Kimberly Hill Knott  has a bachelor’s in education from the University of Wisconsin-Milwaukee and a master’s in educational administration from Temple University in Philadelphia.  As Director of Policy at Detroiters Working for Environmental Justice (DWEJ), she primarily handles state and federal policy initiatives around air quality and workforce development, including green jobs. Currently, she is leading the Workforce Development Policy Roundtable, which will develop a comprehensive report, including state and local policy recommendations, in an effort to reduce barriers to employment.  In 2009, she attended COP15 (Conference of the Parties of the United Nations) international climate change conference in Copenhagen, Denmark, where she facilitated a meeting with the White House, EPA, and U.S. environmental justice delegates to discuss the importance of passing a binding agreement that protects low-income and minority communities from the adverse impacts of climate change. In 2011, Kimberly convened several key stakeholders from diverse backgrounds to form the Detroit Climate Action Collaborative (DCAC). Through DCAC, she is facilitating the development of Detroit’s first comprehensive climate change action plan. Recently, she was nominated and selected for the White House Champions of Change Award for Community Resilient Leaders. This was an extremely competitive process and only 12 people throughout the country were selected. The White House award is for leaders who are actively involved in addressing climate change and sustainability issues in their respective communities. The White House recognition ceremony was held on April 11, 2013. In May, she was one of 100 women invited to participate in the White House Women’s Summit on Climate and Energy, and is leading the Climate Conversations initiative. Before joining (DWEJ), Kimberly worked for Michigan Congressman John Conyers (Ranking Member of the House Judiciary Committee) for over a decade.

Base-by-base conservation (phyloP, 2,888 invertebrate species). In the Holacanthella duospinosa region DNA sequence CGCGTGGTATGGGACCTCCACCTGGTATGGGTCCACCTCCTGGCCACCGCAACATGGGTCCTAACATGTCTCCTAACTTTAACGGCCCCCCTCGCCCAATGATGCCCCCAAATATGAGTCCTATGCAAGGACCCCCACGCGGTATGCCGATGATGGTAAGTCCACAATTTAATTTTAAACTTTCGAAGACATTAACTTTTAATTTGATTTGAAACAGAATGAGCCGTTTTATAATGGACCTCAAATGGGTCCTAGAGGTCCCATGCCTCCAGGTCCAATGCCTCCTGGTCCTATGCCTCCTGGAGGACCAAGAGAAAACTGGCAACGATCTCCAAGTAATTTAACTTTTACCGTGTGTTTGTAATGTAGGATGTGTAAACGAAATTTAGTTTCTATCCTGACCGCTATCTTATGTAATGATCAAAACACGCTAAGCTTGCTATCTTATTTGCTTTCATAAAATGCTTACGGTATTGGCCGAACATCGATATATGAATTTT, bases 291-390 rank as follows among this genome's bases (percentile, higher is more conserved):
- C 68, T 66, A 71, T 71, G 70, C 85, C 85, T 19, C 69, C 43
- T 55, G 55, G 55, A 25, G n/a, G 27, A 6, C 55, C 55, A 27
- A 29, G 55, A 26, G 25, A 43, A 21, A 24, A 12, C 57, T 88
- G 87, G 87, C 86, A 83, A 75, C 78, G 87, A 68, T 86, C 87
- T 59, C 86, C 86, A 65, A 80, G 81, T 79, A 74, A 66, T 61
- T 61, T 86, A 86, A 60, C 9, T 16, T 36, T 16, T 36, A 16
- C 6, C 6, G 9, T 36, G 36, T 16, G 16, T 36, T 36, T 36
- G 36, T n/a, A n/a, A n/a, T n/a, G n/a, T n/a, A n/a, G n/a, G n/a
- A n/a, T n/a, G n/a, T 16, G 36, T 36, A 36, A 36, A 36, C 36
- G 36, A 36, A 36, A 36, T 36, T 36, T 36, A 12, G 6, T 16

Elizabeth C. Yeampierre is a nationally recognized Puerto Rican attorney and environmental justice leader of African and Indigenous ancestry born and raised in New York City. She is Executive Director of UPROSE, Brooklyn’s oldest Latino community based organization. Her award winning vision for an inter-generational, multi-cultural and community led organization is the driving force behind UPROSE. She is a long-time advocate and trailblazer for community organizing around just, sustainable development, environmental justice and community-led climate adaptation and community resiliency in Sunset Park. Prior to assuming the Executive Director position at UPROSE, Ms. Yeampierre was the Director of Legal Education and Training at the Puerto Rican Legal Defense Fund, Director of Legal Services for the American Indian law Alliance and Dean of Puerto Rican Student Affairs at Yale University.  She holds a BA from Fordham University, a law degree from Northeastern University. Elizabeth is the first Latina Chair of the US EPA National Environmental Justice Advisory Council.
Lara J. Hansen, Ph.D., Chief Scientist and Executive Director, EcoAdapt. Lara thinks climate change is everybody's problem and she wishes someone would bother to do something about it. Her desire for action led her to co-create EcoAdapt with a team of similarly inclined folks in 2008. She is co-author and editor of one of the earliest texts on the issue of natural system adaptation to climate change, Buying Time: A User's Manual for Building Resistance and Resilience to Climate Change in Natural Systems, as well as co-author of one of the newest books on adaptation, Climate Savvy: Adapting Conservation and Resource Management to a Changing World. The team that created these books created an engaged stakeholder process (first known as Climate Camp; now known as Awareness to Action Workshops) to help resource managers create adaptation strategies applicable to their work.